Basically we know very little at this point. But if you want to know more about how government works or how budgets affect agricultural programs, this post from the National Sustainable Agriculture Coalition is a fantastic reference. I learned a lot from reading it - especially about what we don't know and why!We have delayed publishing an update on the fiscal year 2011 appropriations and fiscal year 2012 budget bills several times in the past week due to a lack of detailed information emanating from Capitol Hill. Now, with the government shutdown averted just after midnight last night, we understand (from the many emails received!) that readers would like to know what happened on sustainable agriculture priorities. Unfortunately there is not yet much to report with any degree of assurance. Fiscal Year 2011 Bill We will likely not be able to provide details on the 2011 appropriations bill until late Monday after the bill is (hopefully) made public. Appropriations staff on Capitol Hill are busy this weekend working on the details of the package announced last night. From press accounts, the basics of the deal are a $42 billion cut below FY 2010 levels for non-defense spending coupled with a $4 billion increase in defense spending, for a net decrease of approximately $38 billion. Of that $38 billion, $10 billion was already enacted via the two preceding short term Continuing Resolutions over the past five weeks and $2 billion more was enacted last night in the form of a new one-week Continuing Resolution. No USDA programs were included in the new $2 billion in cuts; those cuts were focused on Transportation and Housing and Urban Development. Agriculture and rural development were already subject to disproportionately high cutbacks in the earlier two short-term Continuing Resolutions. The new Continuing Resolution passed last night expires next Friday, April 15, at the same time that many people will be racing to the Post Office with their last minute tax return filings. The rest-of-FY 2011 appropriations bill is being drafted now. It will be made public soon, presumably on Monday. The House will vote on the bill first. By House rules, the bill will need to sit for three days before it can be voted on, presumably on Thursday. The Senate will vote later on Thursday or on Friday. Two issues have been particularly contentious over the last several weeks. First, there has been significant disagreement over the issue of whether the final measure will include cuts to mandatory spending programs in addition to discretionary spending, which is the normal focus of appropriations bills. (Cuts to mandatory programs, such as Social Security, food stamps, or farm subsidies, are known in Hill-speak as “CHIMPS” (changes in mandatory program spending)). Second, it has been uncertain whether the bill would legislate as well as appropriate via provisions known as legislative “riders.” According to press accounts, the final bill does include substantial CHIMPS, as favored by Senate Democrats and the White House. Nearly $18 billion of the $42 billion in non-defense cuts are reported to be from mandatory spending. Or to put it another way, of the $30 billion remaining to be cut beyond the reductions already made in the short-term Continuing Resolutions, 60 percent will come from mandatory programs.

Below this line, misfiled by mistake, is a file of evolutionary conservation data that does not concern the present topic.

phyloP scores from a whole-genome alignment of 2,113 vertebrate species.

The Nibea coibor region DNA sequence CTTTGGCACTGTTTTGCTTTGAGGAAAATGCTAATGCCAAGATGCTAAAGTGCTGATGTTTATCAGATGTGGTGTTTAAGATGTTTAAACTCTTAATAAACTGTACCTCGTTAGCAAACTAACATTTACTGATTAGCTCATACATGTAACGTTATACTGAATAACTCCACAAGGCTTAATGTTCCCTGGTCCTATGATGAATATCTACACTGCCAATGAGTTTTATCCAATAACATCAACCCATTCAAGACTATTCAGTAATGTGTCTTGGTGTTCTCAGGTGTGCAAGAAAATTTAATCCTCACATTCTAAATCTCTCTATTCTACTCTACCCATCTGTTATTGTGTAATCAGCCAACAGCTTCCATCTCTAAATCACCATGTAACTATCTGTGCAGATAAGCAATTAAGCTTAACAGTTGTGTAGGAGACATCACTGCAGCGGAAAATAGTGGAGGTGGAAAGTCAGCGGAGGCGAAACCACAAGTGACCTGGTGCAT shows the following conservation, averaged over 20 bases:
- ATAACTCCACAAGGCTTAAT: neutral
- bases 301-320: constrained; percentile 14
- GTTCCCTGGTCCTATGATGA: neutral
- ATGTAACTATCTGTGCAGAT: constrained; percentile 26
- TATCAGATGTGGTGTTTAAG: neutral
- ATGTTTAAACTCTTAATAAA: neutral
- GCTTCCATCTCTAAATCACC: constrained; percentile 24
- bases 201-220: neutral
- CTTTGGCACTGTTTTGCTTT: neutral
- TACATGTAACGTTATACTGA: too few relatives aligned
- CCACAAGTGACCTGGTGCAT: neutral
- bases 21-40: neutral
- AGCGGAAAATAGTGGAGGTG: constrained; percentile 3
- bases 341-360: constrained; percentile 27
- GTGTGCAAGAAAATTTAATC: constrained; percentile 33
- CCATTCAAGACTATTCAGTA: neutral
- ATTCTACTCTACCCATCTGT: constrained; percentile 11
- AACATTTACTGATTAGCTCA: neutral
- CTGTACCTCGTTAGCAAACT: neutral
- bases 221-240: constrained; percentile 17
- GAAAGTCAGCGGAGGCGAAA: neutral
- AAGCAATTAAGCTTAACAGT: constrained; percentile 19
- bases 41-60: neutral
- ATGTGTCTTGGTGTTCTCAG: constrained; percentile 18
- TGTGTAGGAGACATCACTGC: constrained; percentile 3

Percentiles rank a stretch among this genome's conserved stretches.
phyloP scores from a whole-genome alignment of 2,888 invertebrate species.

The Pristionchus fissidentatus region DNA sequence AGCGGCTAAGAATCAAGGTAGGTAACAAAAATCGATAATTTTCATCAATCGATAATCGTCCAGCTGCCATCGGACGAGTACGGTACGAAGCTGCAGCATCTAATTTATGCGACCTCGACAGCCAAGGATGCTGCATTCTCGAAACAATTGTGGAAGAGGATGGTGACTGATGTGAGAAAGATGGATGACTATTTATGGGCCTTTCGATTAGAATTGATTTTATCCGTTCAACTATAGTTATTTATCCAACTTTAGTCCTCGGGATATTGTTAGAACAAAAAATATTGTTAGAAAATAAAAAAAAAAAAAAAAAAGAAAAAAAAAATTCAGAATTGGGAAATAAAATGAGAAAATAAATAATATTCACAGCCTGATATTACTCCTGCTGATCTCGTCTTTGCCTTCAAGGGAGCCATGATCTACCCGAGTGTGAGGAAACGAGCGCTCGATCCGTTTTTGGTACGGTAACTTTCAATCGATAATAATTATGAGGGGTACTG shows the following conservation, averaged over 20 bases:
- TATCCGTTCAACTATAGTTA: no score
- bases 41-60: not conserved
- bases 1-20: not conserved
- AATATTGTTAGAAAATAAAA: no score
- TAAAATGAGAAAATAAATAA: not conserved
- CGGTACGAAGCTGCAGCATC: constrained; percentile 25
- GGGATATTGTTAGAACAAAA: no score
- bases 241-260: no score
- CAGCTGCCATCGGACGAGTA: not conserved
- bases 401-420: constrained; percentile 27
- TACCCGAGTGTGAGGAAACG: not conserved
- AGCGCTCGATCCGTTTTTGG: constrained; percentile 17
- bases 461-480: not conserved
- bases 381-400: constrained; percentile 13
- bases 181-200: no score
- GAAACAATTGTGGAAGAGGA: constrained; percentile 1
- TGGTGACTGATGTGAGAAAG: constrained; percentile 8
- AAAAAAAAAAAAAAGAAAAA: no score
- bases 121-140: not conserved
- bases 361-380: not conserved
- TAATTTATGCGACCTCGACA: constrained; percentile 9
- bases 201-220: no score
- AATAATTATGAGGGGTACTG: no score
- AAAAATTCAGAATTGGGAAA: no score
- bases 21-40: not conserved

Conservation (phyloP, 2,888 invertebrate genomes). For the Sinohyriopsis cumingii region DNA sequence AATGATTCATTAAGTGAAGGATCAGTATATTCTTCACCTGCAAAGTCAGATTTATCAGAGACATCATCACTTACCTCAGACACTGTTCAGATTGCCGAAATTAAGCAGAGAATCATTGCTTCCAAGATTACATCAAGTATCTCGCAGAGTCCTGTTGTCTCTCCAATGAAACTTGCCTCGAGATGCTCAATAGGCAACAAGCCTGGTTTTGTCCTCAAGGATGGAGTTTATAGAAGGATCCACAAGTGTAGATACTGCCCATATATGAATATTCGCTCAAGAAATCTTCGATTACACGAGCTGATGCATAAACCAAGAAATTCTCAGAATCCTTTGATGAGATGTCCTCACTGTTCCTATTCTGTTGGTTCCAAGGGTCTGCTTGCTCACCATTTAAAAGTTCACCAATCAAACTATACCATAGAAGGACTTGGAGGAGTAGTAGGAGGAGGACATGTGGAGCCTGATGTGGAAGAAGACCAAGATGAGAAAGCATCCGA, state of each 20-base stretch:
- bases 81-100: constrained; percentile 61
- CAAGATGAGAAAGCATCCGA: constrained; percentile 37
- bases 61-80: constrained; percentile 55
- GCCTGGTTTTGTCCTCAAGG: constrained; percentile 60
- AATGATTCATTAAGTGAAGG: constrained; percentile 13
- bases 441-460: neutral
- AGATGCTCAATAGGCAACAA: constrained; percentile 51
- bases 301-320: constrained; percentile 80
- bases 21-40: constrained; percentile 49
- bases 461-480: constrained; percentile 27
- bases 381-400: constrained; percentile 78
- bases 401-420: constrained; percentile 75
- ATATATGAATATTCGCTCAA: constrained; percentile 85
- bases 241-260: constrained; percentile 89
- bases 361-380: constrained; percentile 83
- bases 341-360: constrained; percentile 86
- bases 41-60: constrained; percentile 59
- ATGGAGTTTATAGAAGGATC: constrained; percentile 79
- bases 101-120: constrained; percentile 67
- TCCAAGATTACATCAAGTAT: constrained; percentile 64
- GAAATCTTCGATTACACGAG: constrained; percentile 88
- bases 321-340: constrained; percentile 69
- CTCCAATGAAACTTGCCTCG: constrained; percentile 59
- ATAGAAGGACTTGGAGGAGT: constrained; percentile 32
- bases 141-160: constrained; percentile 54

Among the CHIMPS in the bill are $3.5 billion from unspent Children’s Health Insurance Program, $2.2 billion from the $6 billion in the health care law for co-op health plans, $2.5 billion in unexpended highway funding, and immediate as well as long term savings to Pell grants. We do not yet know if the CHIMPS include cuts to the conservation, energy, or other Farm Bill titles.
On the legislative rider front, all of the measures past earlier by the House to curtail the authority of the EPA were excluded from the final deal.